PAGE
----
Archive for February, 2016

What I’m Doing at Kirkus This Week,
Plus What I Did Last Week, Featuring
Roger Duvoisin, Crockett Johnson, and William Steig

h1 Friday, February 12th, 2016

“It doesn’t pay to get too fonda /
Your python or your anaconda.”
— From
Consider the Lemming


— From the endpapers of Donkey-Donkey


“There was a little little bird.”
— From
The Happy Egg
(Click image to see spread with text and in its entirety)

Today over at Kirkus, I’ve got Valentine’s Day on the mind. That is here.

* * *

Last week, I wrote here about some recent and upcoming picture book reissues — Roger Duvoisin’s Donkey-Donkey, three books by Jeanne and William Steig, and The Happy Egg by Ruth Krauss and Crockett Johnson. I’m following up today with art from each book.

[Please note: Some of the colors are slightly brighter in some of the art below. In the case of The Happy Egg, the yellow is significantly brighter than it appears in the book. Computers. What can you do?]


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A Moment with Rachel Isadora’s Art

h1 Thursday, February 11th, 2016

I’ve got some art today from Rachel Isadora’s I Hear a Pickle: (And Smell, See, Touch, and Taste It, Too!), published last month by Nancy Paulsen Books, as a follow-up to the Q&A I did with her last week at Kirkus.


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Bloom — And a Visit with David Small

h1 Tuesday, February 9th, 2016

“Once upon a time, in a beautiful glass kingdom,
there lived an unusual fairy named Bloom. …”

(Click to enlarge and see spread in its entirety)

Over at BookPage, I’ve got a review here of Doreen Cronin’s Bloom, illustrated by David Small (Caitlyn Dlouhy/Atheneum, February 2016).

As a follow-up to that, David is sharing today some early sketches/images from the book, as well as some thoughts about those preliminary images, and I’ve got some final spreads from the book too. (Please note that, in the final spreads, the colors appear slightly darker/bolder than they do in the book. Ah, computers.)

I thank David for sharing. Enjoy!

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7-Imp’s 7 Kicks #469: Featuring Chloe Bonfield

h1 Sunday, February 7th, 2016

“Jack reached a hill and climbed to the top. No perfect trees were there.
He climbed down the other side. Nothing.
The perfect tree was really very hard to find.”

(Click to enlarge spread)

I’ve got a review here over at BookPage of Chloe Bonfield’s The Perfect Tree (Running Press, January 2016). This is the debut book for Bonfield, who lives in London. I’m following up that review today with two spreads from the book.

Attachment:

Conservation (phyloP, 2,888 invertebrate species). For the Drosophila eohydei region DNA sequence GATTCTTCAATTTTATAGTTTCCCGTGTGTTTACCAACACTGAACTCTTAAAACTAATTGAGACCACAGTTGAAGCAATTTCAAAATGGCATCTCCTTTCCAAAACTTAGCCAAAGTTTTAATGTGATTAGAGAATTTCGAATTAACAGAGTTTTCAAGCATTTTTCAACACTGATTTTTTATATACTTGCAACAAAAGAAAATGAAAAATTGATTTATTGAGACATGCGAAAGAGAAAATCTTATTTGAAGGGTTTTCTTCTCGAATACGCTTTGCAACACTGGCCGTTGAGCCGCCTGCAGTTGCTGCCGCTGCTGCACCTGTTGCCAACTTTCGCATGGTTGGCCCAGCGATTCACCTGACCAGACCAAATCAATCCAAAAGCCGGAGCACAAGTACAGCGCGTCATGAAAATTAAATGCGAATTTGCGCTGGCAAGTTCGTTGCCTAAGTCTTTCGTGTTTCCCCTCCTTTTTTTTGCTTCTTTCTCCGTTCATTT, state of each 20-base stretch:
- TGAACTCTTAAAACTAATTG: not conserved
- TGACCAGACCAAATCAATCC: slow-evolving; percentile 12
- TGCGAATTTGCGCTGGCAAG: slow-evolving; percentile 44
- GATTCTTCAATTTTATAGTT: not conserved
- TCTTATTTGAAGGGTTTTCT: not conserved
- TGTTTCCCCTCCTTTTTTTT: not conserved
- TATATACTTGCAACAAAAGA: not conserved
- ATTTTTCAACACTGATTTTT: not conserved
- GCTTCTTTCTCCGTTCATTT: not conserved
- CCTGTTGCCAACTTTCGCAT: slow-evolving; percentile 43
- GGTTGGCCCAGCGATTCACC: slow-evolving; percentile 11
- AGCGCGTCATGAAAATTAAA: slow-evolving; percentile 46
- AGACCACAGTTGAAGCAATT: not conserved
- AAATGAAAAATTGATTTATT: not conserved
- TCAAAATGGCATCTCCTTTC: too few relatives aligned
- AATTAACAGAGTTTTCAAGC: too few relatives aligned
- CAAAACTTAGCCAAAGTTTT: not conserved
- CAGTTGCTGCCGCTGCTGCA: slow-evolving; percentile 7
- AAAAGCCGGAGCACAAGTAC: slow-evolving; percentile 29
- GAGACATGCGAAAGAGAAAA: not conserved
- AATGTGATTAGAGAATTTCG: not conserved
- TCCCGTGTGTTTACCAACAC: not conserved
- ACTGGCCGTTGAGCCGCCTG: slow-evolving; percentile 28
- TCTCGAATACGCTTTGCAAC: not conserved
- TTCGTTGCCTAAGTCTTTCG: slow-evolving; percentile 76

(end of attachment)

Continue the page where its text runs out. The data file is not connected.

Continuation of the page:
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What I’m Doing at Kirkus This Week,
Plus What I Did Last Week, Featuring Charlotte Voake
(And a Bit from David McPhail)

h1 Friday, February 5th, 2016

— From Beatrix Potter &
the Unfortunate Tale of a Borrowed Guinea Pig
(Click to enlarge)


— From Say It!

Today at Kirkus, I look at some reissues that make me happy. That link is here.

* * *

Last week, I wrote here about, in part, Deborah Hopkinson’s newest picture book, Beatrix Potter & the Unfortunate Tale of a Borrowed Guinea Pig (Schwartz & Wade, February 2016), illustrated by Charlotte Voake. I’ve got art from that today.

And, because I love Voake’s illustrations so much, I’ve also got art here today from Say It!, which was reissued last September (Candlewick) with illustrations from Voake. The book was originally published in 1980 and was illustrated by James Stevenson. This reissue is oh-so beautiful.

AND … one more! Since we’re on the topic of Beatrix Potter, I’ve got a spread below from David McPhail’s Beatrix Potter and Her Paint Box, which was released last October (Henry Holt).


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My Chat with Rachel Isadora

h1 Thursday, February 4th, 2016

I love telling stories, and I would say that writing and illustrating for children is not really different from writing or illustrating for adults. The plots might be more complicated, but the messages and connections with the reader are the same. That is why children and adults share joy when experiencing a book together.”

* * *

Over at Kirkus today, I talk to author-illustrator Rachel Isadora, quoted here, about her new book — and about her career of making picture books for children, which began in the ’70s.

That link is here.

Until tomorrow …

Two Things Before Breakfast

h1 Tuesday, February 2nd, 2016

I’m gonna resort to my favorite, the rock-and-roll hands:

I’m Chicago-bound on Friday to talk about blogging at the Center for Teaching through Children’s Books at National Louis University. Since 7-Imp is 10 years old this year, I could talk all day but instead have one hour to fill. If you’re in Chicago and signed up for this, come say hi. Here’s the info.


Here At Kirkus, I’m looking at The Stories in Between and “informational literacy and historical thinking.” (If you read it, you’ll see this is take-two on the column that was up for just a little while on Friday.)


I’ll be back later this week. Happy reading!